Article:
Quebec academic calls for changes to RRSP and RRIF age limits
April 14, 2022
A university professor from Sherbrooke, Quebec is calling for a couple of changes to Canada’s system of registered retirement savings plans (RRSPs) and registered retirement income funds (RRIFs), in light of the fact that people are living longer.
Professor Luc Godbout, Professor, School of Administration at the Université de Sherbrooke, is also Chair in Taxation and Public Finance. He kindly agreed to answer some questions Save with SPP had about his ideas, which were published by the C.D. Howe Institute as an open letter to federal Finance Minister Chrystia Freeland.
His open letter was originally published in French.
The professor’s open letter calls for “simple changes” to the existing rules.
“The first would be adjusting the threshold age at which registered capital accumulation plans – such as the RRSP – must be terminated. The rule now is age 71,” he notes in the letter.
Under the current rules, his letter explains, RRSP holders must “transfer their RRSP or defined-contribution pension plan balances into a RRIF or a life annuity” before the end of the year in which they reach age 71. If they don’t, he explains, “the entire value is added to their taxable income in that year.”
The age limit of 71 was established in 1957, his open letter notes. “This means that since the creation of the RRSP in 1957, the age limit of 71 has never been raised,” the open letter explains. “Yet, since 1957, the life expectancy of seniors in Canada has improved significantly.
“Life expectancy at age 65 was 14.5 years during the period 1955-1957. It improved to 20.9 years in 2018-2020. But the RRIF rules have not moved,” he writes.
He remarks that recent changes to Old Age Security (OAS) benefits for those aged 75 and older “provides an opportunity to harmonize other elements around our living 75-year-olds.”
Why not, he asks, consider allowing Canadians to postpone their OAS payments to age 75, rather than the current age 70? And, he asks, why not move the limit for converting an RRSP to a RRIF to 75?
“This type of change would optimize the mechanics of pension plans, and also encourage Canadians to remain in the workforce, which improves health and also helps with Canada’s looming labour shortage,” his open letter concludes.
Save with SPP asked the professor a couple of questions about his open letter.
Q. You mention that moving the “end date” for RRSP contributions (and for DC plans) and RRIF conversion to 75 from the current 71 would encourage more people to stay in the workforce. Do you see the current age 71 rule as something that encourages the opposite – a deadline that encourages retirement?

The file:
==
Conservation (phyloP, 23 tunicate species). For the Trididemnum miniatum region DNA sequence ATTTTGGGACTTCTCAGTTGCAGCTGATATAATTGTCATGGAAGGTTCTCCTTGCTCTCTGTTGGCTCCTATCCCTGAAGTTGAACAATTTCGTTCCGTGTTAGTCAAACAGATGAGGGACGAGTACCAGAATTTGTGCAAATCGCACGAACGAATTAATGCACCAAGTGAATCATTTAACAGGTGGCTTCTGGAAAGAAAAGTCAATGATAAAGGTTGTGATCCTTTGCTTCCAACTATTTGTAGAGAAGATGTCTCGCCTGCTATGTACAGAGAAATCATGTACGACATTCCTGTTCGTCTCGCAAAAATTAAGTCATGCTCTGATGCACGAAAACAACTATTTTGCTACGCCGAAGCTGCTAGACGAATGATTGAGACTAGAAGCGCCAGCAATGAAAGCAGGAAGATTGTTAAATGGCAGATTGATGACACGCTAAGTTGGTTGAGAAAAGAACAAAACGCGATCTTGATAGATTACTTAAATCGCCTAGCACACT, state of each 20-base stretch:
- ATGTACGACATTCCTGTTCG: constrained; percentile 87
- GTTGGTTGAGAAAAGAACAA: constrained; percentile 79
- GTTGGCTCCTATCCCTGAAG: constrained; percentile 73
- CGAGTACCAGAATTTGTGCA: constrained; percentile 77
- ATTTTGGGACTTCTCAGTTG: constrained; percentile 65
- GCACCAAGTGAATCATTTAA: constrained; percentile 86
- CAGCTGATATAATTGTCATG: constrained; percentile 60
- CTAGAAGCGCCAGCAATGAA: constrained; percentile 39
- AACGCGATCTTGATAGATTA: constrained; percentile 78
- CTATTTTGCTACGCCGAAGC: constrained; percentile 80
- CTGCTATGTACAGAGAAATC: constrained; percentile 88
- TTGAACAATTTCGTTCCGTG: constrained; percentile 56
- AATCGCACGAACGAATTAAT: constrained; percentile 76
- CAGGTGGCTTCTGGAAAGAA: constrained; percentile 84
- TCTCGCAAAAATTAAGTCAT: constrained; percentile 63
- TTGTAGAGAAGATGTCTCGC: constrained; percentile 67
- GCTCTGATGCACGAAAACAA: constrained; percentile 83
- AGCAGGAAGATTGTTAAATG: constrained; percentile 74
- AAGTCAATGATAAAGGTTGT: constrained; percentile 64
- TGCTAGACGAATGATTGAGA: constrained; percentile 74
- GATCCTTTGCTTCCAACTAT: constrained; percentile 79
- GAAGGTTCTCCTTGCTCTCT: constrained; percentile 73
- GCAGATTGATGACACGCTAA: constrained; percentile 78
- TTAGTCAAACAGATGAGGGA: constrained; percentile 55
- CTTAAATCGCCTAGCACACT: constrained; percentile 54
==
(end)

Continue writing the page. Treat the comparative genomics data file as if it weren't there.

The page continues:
A. It may not be an important factor, but it cannot play favorably in the heads of those who want to continue in the labour market, for example, a liberal profession.
Q. If your idea on changing the date is adopted, do you think government retirement benefits like the Canada Pension Plan/Quebec Pension Plan and Old Age Security should also be changed?
A. Yes, but it is not an obligation to retire later, only to offer a possibility to delay the time when the pension begins, currently CPP between 60 and 70 years and OAS between 65 and 70 years.
Q. You note that while the RRIF age of 71 has been lowered (to 69) in the past, it has never been raised. Why do you think 71 is still the age, especially considering how things have changed since the rules came in in 1957, and retirement was mandatory at 65!
A. Because the scheme does not provide for the adjustment of this threshold to take account of the increase in life expectancy.
We thank Prof. Godbout for taking the time to answer our questions.
One way that a pension plan can deal with longer life expectancies of its membership is by providing the option of an annuity. The Saskatchewan Pension Plan provides a number of different annuity options for its retiring members – but all of them provide a lifetime monthly pension. Check out SPP today.
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Written by Martin Biefer
Martin Biefer is Senior Pension Writer at Avery & Kerr Communications in Nepean, Ontario. A veteran reporter, editor and pension communicator, he’s now a freelancer. Interests include golf, line dancing and classic rock, and playing guitar. Got a story idea? Let Martin know via LinkedIn.